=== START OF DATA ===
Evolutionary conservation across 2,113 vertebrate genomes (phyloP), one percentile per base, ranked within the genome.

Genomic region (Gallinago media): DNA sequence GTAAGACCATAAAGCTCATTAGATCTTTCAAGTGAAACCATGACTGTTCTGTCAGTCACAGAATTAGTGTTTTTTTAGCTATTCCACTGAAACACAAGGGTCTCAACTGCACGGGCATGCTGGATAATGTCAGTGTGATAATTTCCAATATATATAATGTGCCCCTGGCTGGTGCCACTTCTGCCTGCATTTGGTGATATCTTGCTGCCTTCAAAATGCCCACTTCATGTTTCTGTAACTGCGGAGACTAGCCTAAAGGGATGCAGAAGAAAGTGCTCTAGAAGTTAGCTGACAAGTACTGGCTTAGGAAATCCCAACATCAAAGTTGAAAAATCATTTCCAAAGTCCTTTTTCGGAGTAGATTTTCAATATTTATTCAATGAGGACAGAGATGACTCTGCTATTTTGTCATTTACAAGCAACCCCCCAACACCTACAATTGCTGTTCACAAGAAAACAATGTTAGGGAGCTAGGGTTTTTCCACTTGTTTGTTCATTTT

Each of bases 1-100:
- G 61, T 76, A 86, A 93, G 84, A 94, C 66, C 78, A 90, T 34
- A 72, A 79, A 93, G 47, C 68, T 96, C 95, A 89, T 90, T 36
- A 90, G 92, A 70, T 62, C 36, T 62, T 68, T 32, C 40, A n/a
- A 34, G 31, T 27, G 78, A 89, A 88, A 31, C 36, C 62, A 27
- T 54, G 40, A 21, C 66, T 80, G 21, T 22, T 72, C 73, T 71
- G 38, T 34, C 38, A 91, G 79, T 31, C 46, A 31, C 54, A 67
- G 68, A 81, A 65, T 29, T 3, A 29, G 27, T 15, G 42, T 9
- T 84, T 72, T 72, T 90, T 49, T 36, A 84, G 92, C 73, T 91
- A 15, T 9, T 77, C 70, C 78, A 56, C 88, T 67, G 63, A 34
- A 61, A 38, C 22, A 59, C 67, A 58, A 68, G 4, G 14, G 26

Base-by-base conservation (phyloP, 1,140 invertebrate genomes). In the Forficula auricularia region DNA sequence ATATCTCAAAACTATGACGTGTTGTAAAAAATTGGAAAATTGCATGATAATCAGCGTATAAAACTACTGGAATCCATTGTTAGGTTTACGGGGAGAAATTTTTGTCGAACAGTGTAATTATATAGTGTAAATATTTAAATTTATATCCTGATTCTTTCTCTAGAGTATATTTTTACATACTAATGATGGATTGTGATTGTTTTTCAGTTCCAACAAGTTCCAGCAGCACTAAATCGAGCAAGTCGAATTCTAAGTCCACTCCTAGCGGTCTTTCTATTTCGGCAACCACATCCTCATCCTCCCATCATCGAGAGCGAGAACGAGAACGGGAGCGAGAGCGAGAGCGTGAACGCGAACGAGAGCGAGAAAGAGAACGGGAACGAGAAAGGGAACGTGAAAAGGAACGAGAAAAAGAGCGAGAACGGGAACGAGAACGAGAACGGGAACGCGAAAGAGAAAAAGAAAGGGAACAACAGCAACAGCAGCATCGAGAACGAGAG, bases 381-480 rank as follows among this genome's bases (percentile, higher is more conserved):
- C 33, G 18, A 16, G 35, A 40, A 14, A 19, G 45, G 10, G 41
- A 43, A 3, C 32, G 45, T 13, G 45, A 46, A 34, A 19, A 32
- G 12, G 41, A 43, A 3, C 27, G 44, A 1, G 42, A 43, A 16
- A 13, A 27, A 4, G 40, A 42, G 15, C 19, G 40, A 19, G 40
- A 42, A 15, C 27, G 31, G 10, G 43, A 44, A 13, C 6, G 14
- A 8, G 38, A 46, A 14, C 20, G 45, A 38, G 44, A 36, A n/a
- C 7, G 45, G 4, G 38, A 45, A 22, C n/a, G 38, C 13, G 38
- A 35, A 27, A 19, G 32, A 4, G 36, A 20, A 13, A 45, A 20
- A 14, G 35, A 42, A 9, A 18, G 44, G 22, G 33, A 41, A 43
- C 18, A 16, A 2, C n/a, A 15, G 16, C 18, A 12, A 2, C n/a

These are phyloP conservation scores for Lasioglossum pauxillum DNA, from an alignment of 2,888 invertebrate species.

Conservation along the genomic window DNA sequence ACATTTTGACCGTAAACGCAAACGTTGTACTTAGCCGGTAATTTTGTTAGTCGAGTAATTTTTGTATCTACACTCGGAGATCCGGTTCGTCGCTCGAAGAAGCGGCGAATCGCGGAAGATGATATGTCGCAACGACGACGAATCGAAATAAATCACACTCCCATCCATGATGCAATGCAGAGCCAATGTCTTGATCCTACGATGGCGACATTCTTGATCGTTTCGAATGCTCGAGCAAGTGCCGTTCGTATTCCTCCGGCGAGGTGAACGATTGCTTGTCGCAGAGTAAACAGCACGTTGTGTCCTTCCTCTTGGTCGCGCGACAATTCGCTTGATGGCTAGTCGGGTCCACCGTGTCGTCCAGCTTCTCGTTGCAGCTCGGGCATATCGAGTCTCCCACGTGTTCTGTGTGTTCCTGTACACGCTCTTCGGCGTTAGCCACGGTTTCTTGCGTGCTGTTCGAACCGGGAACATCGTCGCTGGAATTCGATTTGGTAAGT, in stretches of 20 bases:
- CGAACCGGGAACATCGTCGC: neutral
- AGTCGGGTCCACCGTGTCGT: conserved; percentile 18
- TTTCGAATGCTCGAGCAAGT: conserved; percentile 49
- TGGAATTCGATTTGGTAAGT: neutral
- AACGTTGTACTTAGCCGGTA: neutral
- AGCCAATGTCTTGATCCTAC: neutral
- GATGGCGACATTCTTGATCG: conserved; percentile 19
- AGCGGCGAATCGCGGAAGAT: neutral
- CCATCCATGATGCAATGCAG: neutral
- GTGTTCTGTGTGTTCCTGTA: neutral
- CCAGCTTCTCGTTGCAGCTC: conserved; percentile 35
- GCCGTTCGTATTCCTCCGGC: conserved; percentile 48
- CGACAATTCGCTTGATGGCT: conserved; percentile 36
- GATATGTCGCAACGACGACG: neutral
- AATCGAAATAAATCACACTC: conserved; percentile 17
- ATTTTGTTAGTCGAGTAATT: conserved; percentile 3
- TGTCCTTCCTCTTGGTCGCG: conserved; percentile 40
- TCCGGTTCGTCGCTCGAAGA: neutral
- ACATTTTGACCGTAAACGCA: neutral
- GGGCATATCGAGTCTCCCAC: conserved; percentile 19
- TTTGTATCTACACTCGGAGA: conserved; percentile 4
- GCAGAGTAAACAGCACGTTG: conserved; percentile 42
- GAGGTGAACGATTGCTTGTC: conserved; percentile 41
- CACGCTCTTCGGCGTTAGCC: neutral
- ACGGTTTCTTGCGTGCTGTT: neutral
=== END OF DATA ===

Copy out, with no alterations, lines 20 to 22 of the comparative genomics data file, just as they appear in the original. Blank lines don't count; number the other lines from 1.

- A 8, G 38, A 46, A 14, C 20, G 45, A 38, G 44, A 36, A n/a
- C 7, G 45, G 4, G 38, A 45, A 22, C n/a, G 38, C 13, G 38
- A 35, A 27, A 19, G 32, A 4, G 36, A 20, A 13, A 45, A 20